The kaiser’s letter
There are about 350 documents received or written by Emperor Gojong but the personal letter written by German Emperor Wilhelm II is the first one written by a head of state.
More than a century after it was written, a letter composed by German Emperor Wilhelm II to Emperor Gojong (1852-1919) supporting Korea’s independence has recently been discovered.
German Emperor Friedrich Wilhelm Viktor Albert von Preussen (1888-1918) sealed the letter on July 20, 1902, with his personal signature. In it, he wishes his Korean counterpart well and expresses his hope that Gojong’s reign will continue and that the Korean Empire (1897-1910, successor to the Joseon Dynasty) will prosper. The letter also specifies that “relations between Germany and the Korean Empire should become more solid,” and ends with the German emperor calling Emperor Gojong “a good friend.”
In all, there are about 350 documents received or written by Emperor Gojong, but until now no letters from heads of state have been found, making this a significant discovery.
The existence of the new letter is expected to add weight to the theory that King Gojong actively tried to prevent Korea’s annexation to Japan, which contradicts the work of some scholars who have portrayed the king as a weak ruler who relied too heavily on foreign powers.
“The letter from the German emperor was meant to assure Gojong that Germany was supportive of the independence of the Korean Empire,” explains Jeong Sang-su, a professor at Myongji University specializing in international studies. The professor discovered the letter within an archive holding political documents in Berlin, where he has been doing research since the end of 2007.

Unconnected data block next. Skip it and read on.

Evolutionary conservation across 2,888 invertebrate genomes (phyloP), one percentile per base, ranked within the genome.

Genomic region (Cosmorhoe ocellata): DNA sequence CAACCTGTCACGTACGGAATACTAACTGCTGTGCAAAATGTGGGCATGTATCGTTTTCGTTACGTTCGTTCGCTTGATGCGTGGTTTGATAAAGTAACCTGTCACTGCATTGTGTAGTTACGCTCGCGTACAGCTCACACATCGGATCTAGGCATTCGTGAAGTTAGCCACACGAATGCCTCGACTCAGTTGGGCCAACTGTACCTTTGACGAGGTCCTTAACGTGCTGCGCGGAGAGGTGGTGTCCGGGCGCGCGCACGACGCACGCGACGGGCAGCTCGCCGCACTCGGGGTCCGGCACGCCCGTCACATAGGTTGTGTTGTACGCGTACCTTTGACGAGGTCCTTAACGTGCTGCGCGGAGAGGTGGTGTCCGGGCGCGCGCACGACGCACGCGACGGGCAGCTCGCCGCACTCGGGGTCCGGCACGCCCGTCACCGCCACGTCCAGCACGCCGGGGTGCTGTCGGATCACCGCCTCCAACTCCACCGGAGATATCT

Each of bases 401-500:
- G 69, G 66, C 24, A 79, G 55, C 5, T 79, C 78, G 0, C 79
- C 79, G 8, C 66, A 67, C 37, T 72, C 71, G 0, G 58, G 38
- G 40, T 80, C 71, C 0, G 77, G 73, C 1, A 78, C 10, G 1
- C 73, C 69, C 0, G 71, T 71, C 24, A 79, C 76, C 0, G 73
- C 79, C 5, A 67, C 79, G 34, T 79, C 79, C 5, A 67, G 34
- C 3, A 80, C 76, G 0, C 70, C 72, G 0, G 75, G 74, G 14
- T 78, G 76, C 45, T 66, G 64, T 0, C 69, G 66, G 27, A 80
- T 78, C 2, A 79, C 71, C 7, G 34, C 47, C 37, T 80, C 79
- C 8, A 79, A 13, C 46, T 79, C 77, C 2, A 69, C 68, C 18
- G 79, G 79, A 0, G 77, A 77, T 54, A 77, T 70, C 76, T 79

The letter was written in 1902, which is significant for Gojong, who was entering the 40th year of his reign. That was also the year the Anglo-Japanese Alliance was signed, which outlined a “special understanding” regarding Japan’s interest in Korea. The agreement further solidified Japan’s grip on the Korean Peninsula, shrouding Korea’s future in uncertainty. Moreover, the treaty distinguished Russia as a common enemy and set out conditions by which the two countries agreed to divide their interests in East Asia.
Meanwhile, German Foreign Ministry records show that a second letter from the German emperor to Gojong written with the same supportive tone was sent the following year and received by Korea. However, the whereabouts of this letter are unknown.
Although the first letter did not make it to Emperor Gojong, Jeong thinks that the Korean emperor was able to solidify Korea’s relations with Germany through the second letter and that this is why Gojong opted to send a personal letter of his own to Wilhelm in 1906. The second letter outlined the forceful nature of the Eulsa Treaty, which effectively annexed Korea to Japan.
By Bae No-pil [email@example.com]
German support for Gojong
The secret letter that Friedrich Wilhelm Viktor Albert von Preussen, the emperor of Germany, sent in 1902 to Emperor Gojong has prompted scholars to re-evaluate Emperor Gojong’s diplomatic efforts and shed some light on international affairs at the time. As next year marks the 100 anniversary of the Eulsa Treaty (the Japan-Korea Protectorate Treaty), which essentially took away Korea’s diplomatic rights, it is said the discovery will lead to different interpretations regarding the status of the Korean Empire. Many scholars now suggest that Emperor Wilhelm recognized the prestige of the Korean Empire in the way he addressed the Korean emperor. In his letter, Emperor Wilhelm addresses Gojong as, “Kaiser von Korea” which means emperor of Korea, rather than “koenig” meaning king.